Imagine a four-year-old shouting orders in a design lab. In response to the question of how to make a 3D printer print in colour, that kid might yell, “Just colour it with markers!” This week, at the Inside 3D Printing conference in Sao Paolo, Argentinian 3D printer manufacturer, Kikai Labs, has done just that, yielding quite a novel solution to the problem of FDM colorization.
Kikai Labs president, Marcelo Ruiz Camauer, gave a talk at the Inside 3D Printing conference, outlining the current methods for creating multi-colour prints. For the time being, the best printing technologies for achieving a range of colours are 3D Systems’ ProJet line, Stratasys’ Connex3 or 3D paper printing from Mcor. These machines, however, are extremely expensive. Desktop FDM/FFF machines are much cheaper, but are pigmentally constrained because they rely on the extrusion of plastic filaments, often limiting the number of colours to the number of extruders on a machine, and only achieving a layered multi-colour effect.
That doesn’t mean that people haven’t tried to expand FDM/FFF’s colour capabilities. One method has relied on dying clear filament as it makes its way to the extruder, as seen in the Spectrom adapter created by a couple of University of Wisconsin students. Then, there’s BotObjects, which claims to melt a series of CMYK filaments as they enter into the extruder and mix them together, though I’m still pretty sceptical that they can pull this off, parts still only demonstrate a layered effect to date. There is also RichRap’s tie-dying methodology for multi-colours. And, of course, there’s the old fashioned method of hand painting a print after it’s completed. But what if you can’t paint?
Ruiz Camauer and his team have come up with a low-cost method way of colouring their prints, many of which were on display at the event, that meets BotObjects and hand painting half-way. They’ve attached sharpies to their printhead, using a specially designed adapter, and programmed their printers to colour objects layer by layer.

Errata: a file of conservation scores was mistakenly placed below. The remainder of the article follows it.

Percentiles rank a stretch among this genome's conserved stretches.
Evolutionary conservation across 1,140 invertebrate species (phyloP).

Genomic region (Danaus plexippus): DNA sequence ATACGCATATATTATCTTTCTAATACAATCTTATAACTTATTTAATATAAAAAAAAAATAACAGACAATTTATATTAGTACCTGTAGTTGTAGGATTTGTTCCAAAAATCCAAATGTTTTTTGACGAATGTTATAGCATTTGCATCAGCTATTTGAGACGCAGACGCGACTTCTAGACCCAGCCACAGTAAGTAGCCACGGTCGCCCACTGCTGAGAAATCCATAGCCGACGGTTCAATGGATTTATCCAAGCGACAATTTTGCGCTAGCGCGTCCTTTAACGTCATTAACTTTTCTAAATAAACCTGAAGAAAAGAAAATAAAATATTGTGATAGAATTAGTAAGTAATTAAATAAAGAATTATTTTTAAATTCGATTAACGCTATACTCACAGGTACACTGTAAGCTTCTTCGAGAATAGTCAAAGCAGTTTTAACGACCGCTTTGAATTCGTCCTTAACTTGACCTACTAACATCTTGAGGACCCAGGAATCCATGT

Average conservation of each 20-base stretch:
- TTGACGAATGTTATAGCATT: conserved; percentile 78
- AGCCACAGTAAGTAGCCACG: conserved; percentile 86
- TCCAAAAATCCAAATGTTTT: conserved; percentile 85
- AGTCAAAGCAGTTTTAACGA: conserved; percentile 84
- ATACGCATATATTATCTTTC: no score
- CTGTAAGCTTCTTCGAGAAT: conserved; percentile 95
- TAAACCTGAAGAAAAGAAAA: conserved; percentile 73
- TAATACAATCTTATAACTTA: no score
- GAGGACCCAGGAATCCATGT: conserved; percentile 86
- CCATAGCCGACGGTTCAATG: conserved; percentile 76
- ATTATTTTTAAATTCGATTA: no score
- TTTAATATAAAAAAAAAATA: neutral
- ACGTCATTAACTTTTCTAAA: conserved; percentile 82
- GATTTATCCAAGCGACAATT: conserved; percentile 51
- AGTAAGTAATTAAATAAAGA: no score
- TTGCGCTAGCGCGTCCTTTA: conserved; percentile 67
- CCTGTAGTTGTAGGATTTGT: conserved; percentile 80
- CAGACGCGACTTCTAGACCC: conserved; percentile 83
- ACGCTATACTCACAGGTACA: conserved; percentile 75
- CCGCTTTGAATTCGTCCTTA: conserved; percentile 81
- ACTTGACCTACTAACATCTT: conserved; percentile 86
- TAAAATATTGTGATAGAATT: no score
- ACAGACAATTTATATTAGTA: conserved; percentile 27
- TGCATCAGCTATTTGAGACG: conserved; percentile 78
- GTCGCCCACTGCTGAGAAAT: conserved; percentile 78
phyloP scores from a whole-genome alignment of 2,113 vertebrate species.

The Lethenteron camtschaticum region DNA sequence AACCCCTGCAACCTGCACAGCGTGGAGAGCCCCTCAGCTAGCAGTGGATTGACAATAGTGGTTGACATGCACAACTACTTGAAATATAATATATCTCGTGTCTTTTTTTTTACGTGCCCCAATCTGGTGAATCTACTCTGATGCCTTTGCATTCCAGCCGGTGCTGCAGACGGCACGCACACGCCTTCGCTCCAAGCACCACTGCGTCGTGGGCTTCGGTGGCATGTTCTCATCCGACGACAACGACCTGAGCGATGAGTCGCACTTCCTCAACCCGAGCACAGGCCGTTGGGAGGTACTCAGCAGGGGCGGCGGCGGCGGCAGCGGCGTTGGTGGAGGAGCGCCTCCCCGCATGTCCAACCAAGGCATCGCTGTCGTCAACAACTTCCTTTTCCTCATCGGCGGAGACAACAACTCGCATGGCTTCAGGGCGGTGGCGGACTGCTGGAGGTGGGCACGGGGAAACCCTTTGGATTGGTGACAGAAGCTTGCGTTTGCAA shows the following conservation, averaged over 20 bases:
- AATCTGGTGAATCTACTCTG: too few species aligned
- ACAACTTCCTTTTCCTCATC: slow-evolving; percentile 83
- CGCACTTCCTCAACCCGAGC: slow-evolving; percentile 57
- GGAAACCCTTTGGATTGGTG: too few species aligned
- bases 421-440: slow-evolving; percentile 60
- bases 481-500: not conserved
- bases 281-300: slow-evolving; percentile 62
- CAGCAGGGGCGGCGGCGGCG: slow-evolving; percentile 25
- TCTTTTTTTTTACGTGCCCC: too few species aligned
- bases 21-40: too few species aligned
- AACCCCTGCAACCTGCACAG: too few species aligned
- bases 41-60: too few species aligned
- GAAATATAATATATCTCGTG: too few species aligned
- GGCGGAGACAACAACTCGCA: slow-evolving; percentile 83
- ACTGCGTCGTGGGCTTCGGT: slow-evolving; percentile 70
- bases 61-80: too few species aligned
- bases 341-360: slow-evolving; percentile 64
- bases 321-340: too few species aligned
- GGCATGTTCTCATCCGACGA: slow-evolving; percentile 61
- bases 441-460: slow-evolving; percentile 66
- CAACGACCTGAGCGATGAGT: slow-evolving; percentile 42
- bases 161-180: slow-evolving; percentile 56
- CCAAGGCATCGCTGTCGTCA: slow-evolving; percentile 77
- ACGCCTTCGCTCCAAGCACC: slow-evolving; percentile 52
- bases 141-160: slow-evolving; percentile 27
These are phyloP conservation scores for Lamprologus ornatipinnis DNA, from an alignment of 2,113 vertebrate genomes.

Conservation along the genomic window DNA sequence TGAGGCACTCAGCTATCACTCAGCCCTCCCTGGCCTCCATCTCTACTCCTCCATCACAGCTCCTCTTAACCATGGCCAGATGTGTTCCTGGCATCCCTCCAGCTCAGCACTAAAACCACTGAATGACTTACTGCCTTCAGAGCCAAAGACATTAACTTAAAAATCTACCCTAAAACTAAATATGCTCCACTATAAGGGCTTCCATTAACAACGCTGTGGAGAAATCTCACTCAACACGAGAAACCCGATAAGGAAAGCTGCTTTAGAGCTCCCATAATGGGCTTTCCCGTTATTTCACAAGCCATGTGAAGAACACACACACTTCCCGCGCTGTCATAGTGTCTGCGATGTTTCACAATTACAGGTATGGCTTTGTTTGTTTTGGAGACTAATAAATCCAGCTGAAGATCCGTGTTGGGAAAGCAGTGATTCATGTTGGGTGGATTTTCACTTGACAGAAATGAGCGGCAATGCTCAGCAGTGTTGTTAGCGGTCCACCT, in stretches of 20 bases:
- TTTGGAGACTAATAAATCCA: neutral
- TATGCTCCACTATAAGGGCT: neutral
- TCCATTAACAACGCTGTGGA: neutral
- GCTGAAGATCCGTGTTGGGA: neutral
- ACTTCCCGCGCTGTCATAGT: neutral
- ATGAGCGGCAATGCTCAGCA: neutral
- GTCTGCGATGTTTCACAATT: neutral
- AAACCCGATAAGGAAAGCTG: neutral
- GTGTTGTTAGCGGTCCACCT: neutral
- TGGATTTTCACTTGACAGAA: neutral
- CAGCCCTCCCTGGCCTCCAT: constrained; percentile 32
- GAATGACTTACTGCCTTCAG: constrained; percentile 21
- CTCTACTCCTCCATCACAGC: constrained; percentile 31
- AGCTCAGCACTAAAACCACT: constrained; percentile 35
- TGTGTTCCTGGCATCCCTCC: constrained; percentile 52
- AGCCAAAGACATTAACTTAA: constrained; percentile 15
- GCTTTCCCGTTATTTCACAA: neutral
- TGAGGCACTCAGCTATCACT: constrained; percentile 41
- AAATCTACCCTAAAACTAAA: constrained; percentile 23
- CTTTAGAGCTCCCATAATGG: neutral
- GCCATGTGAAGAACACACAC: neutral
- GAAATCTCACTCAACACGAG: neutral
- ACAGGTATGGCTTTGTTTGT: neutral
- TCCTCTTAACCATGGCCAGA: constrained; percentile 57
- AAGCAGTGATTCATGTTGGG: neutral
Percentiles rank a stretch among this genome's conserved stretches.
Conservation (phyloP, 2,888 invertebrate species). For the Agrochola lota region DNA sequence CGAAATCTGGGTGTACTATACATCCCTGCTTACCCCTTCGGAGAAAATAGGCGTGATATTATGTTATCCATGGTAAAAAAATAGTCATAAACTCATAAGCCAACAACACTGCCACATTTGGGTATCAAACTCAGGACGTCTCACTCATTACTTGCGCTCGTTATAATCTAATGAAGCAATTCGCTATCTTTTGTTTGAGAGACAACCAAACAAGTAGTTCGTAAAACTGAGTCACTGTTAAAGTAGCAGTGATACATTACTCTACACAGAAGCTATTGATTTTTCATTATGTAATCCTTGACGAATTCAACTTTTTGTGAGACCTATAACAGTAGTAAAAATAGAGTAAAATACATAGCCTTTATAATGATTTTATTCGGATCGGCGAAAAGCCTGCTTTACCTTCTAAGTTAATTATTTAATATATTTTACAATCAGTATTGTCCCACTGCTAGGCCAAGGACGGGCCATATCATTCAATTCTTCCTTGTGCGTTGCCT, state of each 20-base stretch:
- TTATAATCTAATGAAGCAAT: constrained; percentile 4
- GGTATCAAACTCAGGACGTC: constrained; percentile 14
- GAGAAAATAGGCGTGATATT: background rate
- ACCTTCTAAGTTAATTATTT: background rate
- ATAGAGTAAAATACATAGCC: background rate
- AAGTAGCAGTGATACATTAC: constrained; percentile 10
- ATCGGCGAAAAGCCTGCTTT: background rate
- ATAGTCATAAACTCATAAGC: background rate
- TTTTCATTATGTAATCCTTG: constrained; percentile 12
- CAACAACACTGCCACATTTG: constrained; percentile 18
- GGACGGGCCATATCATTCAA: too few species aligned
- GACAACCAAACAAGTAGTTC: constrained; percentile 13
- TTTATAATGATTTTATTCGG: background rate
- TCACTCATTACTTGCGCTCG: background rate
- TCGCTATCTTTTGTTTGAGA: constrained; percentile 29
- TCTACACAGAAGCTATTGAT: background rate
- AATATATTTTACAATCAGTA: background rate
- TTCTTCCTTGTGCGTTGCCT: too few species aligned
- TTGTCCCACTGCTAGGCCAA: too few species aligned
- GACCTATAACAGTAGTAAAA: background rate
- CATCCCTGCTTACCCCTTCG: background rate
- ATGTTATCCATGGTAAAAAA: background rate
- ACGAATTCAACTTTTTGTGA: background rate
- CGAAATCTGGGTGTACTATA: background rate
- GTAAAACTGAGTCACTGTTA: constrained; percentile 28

With this method, you sort of get what you’d expect in terms of colour (red + blue = purple), but with a level of precision that is pretty surprising. Take a look at ol’ Al below:
Kikai has also uploaded a couple of videos of the color printing process, one of which you can watch here:
As the company remains open source, I believe that, in the future, you might be able to download the software and hardware to make your RepRap capable of this form of ‘colour printing’. Kikai also says that they’ll be offering the colouring device as an accessory to their new line of 3D printers. The company is still refining the technique, making improvements to the hardware and software. For now, calibrating the printhead is still pretty tedious and using more than three colours can prove to be cumbersome, but I think the idea is ingenious to begin with. Ruiz Camauer announced in his talk that the company was working on an inkjet version for greater reliability and an unlimited number of colours, so I can’t wait to see what they come up with.
Source: Kikai Labs